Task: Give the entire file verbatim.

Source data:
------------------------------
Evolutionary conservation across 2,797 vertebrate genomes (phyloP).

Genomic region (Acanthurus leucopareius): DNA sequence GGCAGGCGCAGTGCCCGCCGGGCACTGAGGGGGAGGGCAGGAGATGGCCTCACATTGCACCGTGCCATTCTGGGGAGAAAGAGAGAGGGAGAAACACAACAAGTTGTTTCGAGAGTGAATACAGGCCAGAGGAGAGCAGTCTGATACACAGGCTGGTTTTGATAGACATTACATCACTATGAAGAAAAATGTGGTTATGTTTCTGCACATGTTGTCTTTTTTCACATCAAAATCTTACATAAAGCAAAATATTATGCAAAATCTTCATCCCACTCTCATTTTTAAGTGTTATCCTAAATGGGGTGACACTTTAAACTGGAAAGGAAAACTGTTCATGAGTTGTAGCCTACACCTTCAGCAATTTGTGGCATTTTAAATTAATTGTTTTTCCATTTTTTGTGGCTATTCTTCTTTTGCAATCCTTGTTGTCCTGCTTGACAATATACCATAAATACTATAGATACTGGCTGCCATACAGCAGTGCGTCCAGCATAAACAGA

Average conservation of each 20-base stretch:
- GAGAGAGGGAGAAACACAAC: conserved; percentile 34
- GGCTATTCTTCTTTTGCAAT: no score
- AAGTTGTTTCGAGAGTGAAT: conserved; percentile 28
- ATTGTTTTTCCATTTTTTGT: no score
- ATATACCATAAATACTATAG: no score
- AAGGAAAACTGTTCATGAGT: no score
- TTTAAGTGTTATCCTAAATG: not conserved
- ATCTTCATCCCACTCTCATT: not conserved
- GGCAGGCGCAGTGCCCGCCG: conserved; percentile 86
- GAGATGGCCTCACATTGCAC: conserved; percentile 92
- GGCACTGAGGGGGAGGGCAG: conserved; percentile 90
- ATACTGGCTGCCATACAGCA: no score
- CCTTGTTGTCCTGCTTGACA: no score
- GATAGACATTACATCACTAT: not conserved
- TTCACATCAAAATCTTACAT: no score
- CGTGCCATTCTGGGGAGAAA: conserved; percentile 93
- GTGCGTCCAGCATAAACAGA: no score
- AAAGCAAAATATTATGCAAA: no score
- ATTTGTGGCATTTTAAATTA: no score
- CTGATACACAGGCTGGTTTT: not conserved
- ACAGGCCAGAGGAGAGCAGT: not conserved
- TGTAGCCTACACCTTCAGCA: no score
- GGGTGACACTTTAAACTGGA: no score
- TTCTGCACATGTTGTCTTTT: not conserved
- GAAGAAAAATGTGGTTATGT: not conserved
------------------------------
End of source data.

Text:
Evolutionary conservation across 2,797 vertebrate genomes (phyloP).

Genomic region (Acanthurus leucopareius): DNA sequence GGCAGGCGCAGTGCCCGCCGGGCACTGAGGGGGAGGGCAGGAGATGGCCTCACATTGCACCGTGCCATTCTGGGGAGAAAGAGAGAGGGAGAAACACAACAAGTTGTTTCGAGAGTGAATACAGGCCAGAGGAGAGCAGTCTGATACACAGGCTGGTTTTGATAGACATTACATCACTATGAAGAAAAATGTGGTTATGTTTCTGCACATGTTGTCTTTTTTCACATCAAAATCTTACATAAAGCAAAATATTATGCAAAATCTTCATCCCACTCTCATTTTTAAGTGTTATCCTAAATGGGGTGACACTTTAAACTGGAAAGGAAAACTGTTCATGAGTTGTAGCCTACACCTTCAGCAATTTGTGGCATTTTAAATTAATTGTTTTTCCATTTTTTGTGGCTATTCTTCTTTTGCAATCCTTGTTGTCCTGCTTGACAATATACCATAAATACTATAGATACTGGCTGCCATACAGCAGTGCGTCCAGCATAAACAGA

Average conservation of each 20-base stretch:
- GAGAGAGGGAGAAACACAAC: conserved; percentile 34
- GGCTATTCTTCTTTTGCAAT: no score
- AAGTTGTTTCGAGAGTGAAT: conserved; percentile 28
- ATTGTTTTTCCATTTTTTGT: no score
- ATATACCATAAATACTATAG: no score
- AAGGAAAACTGTTCATGAGT: no score
- TTTAAGTGTTATCCTAAATG: not conserved
- ATCTTCATCCCACTCTCATT: not conserved
- GGCAGGCGCAGTGCCCGCCG: conserved; percentile 86
- GAGATGGCCTCACATTGCAC: conserved; percentile 92
- GGCACTGAGGGGGAGGGCAG: conserved; percentile 90
- ATACTGGCTGCCATACAGCA: no score
- CCTTGTTGTCCTGCTTGACA: no score
- GATAGACATTACATCACTAT: not conserved
- TTCACATCAAAATCTTACAT: no score
- CGTGCCATTCTGGGGAGAAA: conserved; percentile 93
- GTGCGTCCAGCATAAACAGA: no score
- AAAGCAAAATATTATGCAAA: no score
- ATTTGTGGCATTTTAAATTA: no score
- CTGATACACAGGCTGGTTTT: not conserved
- ACAGGCCAGAGGAGAGCAGT: not conserved
- TGTAGCCTACACCTTCAGCA: no score
- GGGTGACACTTTAAACTGGA: no score
- TTCTGCACATGTTGTCTTTT: not conserved
- GAAGAAAAATGTGGTTATGT: not conserved